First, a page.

These incidents highlight the importance of installing bollards at these premises. “Some of these areas have no protective bollard devices in place, while other places have bollards in place, but it is the wrong bollard and they still have an incident. The best practice is to procure a crash test-certified bollard from a reputable U.S. manufacturer,” Hauss said. “Bollards can be designed with aesthetics in mind with a number of decorative sleeve designs and marketing wraps that can be utilized as a revenue driver for the end user, as it can literally be ad space.”
Selection and installation
The next question, then, becomes how to choose the right bollard solution
for the storefront. According to Hauss, most bollards are made of carbon steel or stainless steel that are crash test-certified. “However, there are some products in the marketplace that combine proprietary materials outside of this in their design with some combination of carbon steel and/or stainless,” he said.
He adds that the user should also identify what their threat vehicle is and the location and traffic directions around the facility.
“Is it just nose-in parking and pedal error that you are concerned with, or could a vehicle come off the road directly into your building at 50 miles per hour (for example errant vehicle at high speed)? Do you have high valuable assets in your store that make it a target for ram raid attacks where someone will try to physically knock down the security bollard with multiple impacts from a vehicle to leave it and make a getaway in another vehicle? These are just a couple questions to look at when identifying the correct bollard and the vehicle type and penetration necessary for your facility,” Hauss said.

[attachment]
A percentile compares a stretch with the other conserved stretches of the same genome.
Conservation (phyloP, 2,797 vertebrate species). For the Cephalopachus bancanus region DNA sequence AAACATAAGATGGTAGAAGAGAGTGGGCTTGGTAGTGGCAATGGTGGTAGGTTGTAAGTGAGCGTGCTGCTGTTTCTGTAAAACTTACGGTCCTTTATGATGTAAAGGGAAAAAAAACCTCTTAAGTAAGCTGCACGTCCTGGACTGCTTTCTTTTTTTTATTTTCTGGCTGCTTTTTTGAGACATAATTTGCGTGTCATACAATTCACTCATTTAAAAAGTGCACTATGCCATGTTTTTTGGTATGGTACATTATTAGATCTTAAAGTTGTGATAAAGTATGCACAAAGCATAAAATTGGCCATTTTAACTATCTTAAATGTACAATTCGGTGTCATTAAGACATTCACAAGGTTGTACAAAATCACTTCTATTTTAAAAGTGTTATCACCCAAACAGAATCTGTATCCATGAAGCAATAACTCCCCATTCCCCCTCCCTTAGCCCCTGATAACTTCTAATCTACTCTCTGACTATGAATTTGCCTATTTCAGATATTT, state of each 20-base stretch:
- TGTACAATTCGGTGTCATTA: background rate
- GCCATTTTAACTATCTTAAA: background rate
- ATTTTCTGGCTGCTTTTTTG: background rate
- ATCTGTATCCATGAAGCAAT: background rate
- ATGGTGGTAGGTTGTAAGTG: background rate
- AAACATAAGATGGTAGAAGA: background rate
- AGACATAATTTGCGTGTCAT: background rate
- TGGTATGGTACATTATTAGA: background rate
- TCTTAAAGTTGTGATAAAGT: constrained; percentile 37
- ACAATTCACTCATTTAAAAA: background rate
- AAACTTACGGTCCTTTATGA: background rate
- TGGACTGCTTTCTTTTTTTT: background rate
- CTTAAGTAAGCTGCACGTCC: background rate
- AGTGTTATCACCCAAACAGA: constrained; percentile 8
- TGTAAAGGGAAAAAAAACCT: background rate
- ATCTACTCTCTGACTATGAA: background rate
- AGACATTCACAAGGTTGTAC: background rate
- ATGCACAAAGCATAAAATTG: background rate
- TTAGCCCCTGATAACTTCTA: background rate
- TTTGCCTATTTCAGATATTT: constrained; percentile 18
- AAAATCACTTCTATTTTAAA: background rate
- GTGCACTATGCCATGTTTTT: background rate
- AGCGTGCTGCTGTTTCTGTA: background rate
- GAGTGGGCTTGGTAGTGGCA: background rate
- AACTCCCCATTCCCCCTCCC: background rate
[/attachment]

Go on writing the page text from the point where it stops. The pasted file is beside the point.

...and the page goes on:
The installation of these bollards is also important. According to Hauss, bollard spacing depends on vehicle vector analysis. “There are sites where nose-in parking is at a 45-degree angle and others at 90-degree. ADA (Americans with Disabilities Act) spacing also must be looked at when implementing bollards, which can differ by municipality on what their minimum requirements are for gaps. Can the vehicle actually come in at 90 degrees? This is an important question on the spacing,” he said.
Hauss adds that spacing can also depend on manufacturer and how they were tested and certified. “Typically, 48- to 60-inch maximum clear spacing between bollards will accommodate the angled and nose in parking and meet ADA, but you must look at how the product was tested and certified,” he said. “If a product was tested with 36-inch spacing and it is installed at 48-inch clear, it may change the loading, as two to three bollards would be impacted in the test, but only one bollard would be hit in the actual 48-inch installation, as most vehicles are less than 8 feet in width. It all starts with utilizing a well-versed consultant that knows what products are in the marketplace and then utilizing a reputable U.S.-based manufacturer.”